I like having big international events within a few hours’ drive to go and photograph, but I’m not a fan of sitting in traffic or wrestling through massive crowds. You might think one has to come with the other, but there are ways of minimising the stress (and costs) at most big events, and it’s no different with the FoS.
Choosing a day
Thursday: Moving Motor Show
The Moving Motor Show is not technically part of the Festival of Speed proper, so don’t expect to see F1 cars on the hill, however for 2017 they have added Supercar runs to the usual test/demo drives on the hill. In theory the paddocks will be filling up with the main ‘event’ cars, but you’ll probably find some of them are missing or covered up for much of the day. If you want to enjoy the trade stands and have a good look at road cars from many manufacturers it’s the best day to go, but expect to be frustrated if you want to use it as a cheap/quiet day to get the full Festival of Speed experience.
Friday – Sunday: Festival of Speed
The event used to be run with Friday as the ‘enthusiasts day’, which was all about the cars rather than the stars, with Saturday and Sunday being the main event days when the F1 drivers etc would show up. Friday has pretty much morphed into a full-on day now, but it’s still by far the best option if you want to experience everything FoS has to offer without it being quite so busy.
Technically the main hill climb event is a competition with a final shootout on the Sunday, but in reality (particularly if you’re not near a PA or screen) it’s a bunch of cars hooning up the hill all weekend, which is fine by me.
Before the Event
If you’re on a budget visit the Goodwood website and note down the schedule for the day. You’ve immediately saved yourself £10+ on a (bulky) programme. I personally also take my own lunch and water, which saves a small fortune on the day. There are no specific restrictions on taking food and drink into the event but bear in mind that with the enhanced security checks required these days you may need to empty your bags at the gate.
If you’re driving aim your satnav at PO18 0PX and follow the yellow AA signs once you get near. There are a number of car parks depending on which direction you arrive from, just be sure to remember the car park letter and location of your car (there are markers dotted around) before you head over to the event itself.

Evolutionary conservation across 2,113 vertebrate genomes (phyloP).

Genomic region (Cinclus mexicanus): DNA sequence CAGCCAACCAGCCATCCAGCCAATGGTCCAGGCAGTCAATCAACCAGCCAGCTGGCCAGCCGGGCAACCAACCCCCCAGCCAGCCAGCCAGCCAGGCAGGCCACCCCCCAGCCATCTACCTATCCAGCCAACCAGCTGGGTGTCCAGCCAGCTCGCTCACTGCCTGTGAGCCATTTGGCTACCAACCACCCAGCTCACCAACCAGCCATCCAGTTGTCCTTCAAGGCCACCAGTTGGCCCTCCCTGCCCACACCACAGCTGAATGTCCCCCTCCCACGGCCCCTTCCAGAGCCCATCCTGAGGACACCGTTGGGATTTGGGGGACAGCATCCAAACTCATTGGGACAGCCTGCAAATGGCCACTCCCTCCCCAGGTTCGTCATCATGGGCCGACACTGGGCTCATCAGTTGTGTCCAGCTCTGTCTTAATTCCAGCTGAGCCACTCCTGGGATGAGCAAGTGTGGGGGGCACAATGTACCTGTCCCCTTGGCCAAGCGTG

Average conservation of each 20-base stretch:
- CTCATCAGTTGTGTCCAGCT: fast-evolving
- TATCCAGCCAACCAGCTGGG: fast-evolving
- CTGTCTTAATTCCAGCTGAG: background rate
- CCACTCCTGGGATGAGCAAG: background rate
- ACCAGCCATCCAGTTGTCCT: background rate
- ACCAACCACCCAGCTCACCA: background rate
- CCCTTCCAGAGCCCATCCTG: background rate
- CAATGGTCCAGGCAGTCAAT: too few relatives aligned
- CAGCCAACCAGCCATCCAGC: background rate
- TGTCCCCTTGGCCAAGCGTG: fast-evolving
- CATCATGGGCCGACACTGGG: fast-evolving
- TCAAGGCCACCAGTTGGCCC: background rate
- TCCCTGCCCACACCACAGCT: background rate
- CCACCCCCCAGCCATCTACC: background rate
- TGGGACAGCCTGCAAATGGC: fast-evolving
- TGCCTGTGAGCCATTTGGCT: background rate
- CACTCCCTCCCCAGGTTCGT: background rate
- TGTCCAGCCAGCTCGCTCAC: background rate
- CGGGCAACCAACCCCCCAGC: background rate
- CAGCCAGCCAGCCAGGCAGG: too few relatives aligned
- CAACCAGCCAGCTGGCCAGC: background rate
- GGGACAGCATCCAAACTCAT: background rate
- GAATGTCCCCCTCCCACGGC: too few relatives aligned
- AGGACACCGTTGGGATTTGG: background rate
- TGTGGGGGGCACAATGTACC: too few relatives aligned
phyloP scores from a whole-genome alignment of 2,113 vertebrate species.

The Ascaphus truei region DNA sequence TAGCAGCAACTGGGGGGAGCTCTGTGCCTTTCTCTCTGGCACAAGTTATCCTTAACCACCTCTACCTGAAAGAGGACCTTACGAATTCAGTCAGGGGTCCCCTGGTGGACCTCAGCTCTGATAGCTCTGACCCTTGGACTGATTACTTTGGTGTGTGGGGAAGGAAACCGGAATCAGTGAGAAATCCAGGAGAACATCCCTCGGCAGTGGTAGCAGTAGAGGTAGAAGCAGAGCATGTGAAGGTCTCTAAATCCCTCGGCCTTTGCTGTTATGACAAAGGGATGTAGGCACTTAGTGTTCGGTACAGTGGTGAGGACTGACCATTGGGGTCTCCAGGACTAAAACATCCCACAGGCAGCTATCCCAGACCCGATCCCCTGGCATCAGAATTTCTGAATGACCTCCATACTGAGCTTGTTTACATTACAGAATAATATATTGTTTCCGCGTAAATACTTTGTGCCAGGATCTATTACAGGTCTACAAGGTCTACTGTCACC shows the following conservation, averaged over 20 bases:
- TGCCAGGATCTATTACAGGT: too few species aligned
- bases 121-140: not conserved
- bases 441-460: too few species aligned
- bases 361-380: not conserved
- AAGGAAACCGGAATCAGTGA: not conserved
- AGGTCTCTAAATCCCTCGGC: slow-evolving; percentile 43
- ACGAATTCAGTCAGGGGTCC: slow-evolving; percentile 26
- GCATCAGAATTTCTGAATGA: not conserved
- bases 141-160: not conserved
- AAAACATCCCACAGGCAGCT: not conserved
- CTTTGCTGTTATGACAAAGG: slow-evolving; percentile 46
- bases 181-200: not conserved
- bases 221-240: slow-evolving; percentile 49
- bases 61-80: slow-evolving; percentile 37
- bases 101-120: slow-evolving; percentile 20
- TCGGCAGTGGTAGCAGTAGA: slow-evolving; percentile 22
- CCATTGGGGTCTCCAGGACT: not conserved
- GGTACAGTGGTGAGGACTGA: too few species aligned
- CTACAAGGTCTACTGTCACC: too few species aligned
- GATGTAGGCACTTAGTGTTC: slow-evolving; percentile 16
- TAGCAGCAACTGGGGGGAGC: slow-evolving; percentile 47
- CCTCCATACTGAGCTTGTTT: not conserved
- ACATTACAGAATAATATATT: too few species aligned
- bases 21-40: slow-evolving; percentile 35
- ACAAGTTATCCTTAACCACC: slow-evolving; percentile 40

If you have a choice, I find Car Park A (West) one of the better ones if you want to jump straight into the paddocks on arrival. It’s big and flat (therefore copes with wet weather reasonably well) and the entrance brings you through the Moving Motor Show and into the paddocks, which is a nice natural way of seeing things whilst it’s quiet in the morning.
Car Parks open at 6:30 with the actual event gates opening at 7am. I always aim to arrive in the car park for 6:30 and have always driven straight in, there is very rarely any traffic at all to worry about at this time. I then stroll over to the entrance gate ready for opening. Queues are usually very small at 6:30-6:45 but start to build a little towards 7am.
The Static Displays
7am in the paddock is a revelation if you’ve only ever experienced it in the day or have seen pictures of crowds as far as the eye can see. I gradually head through the Moving Motor Show, into the Supercar and First Glance paddocks, then across to the Cartier Style Et Lux lawn, past the central feature and then up to the F1 and Motorcycle paddocks (which also contain all the other cars competing in the hill climb). As it’s fairly quiet you can work through all of that in a couple of hours quite comfortably. What you won’t get is the fun of large batches of those cars firing up and heading to the start line, but I tend to experience a bit of that on the way back down in the afternoon.
At this point the first batch of cars is usually hitting the hill, so I head for the top, but you can detour through the main manufacturer stands on your way up if you like.
The Hill Climb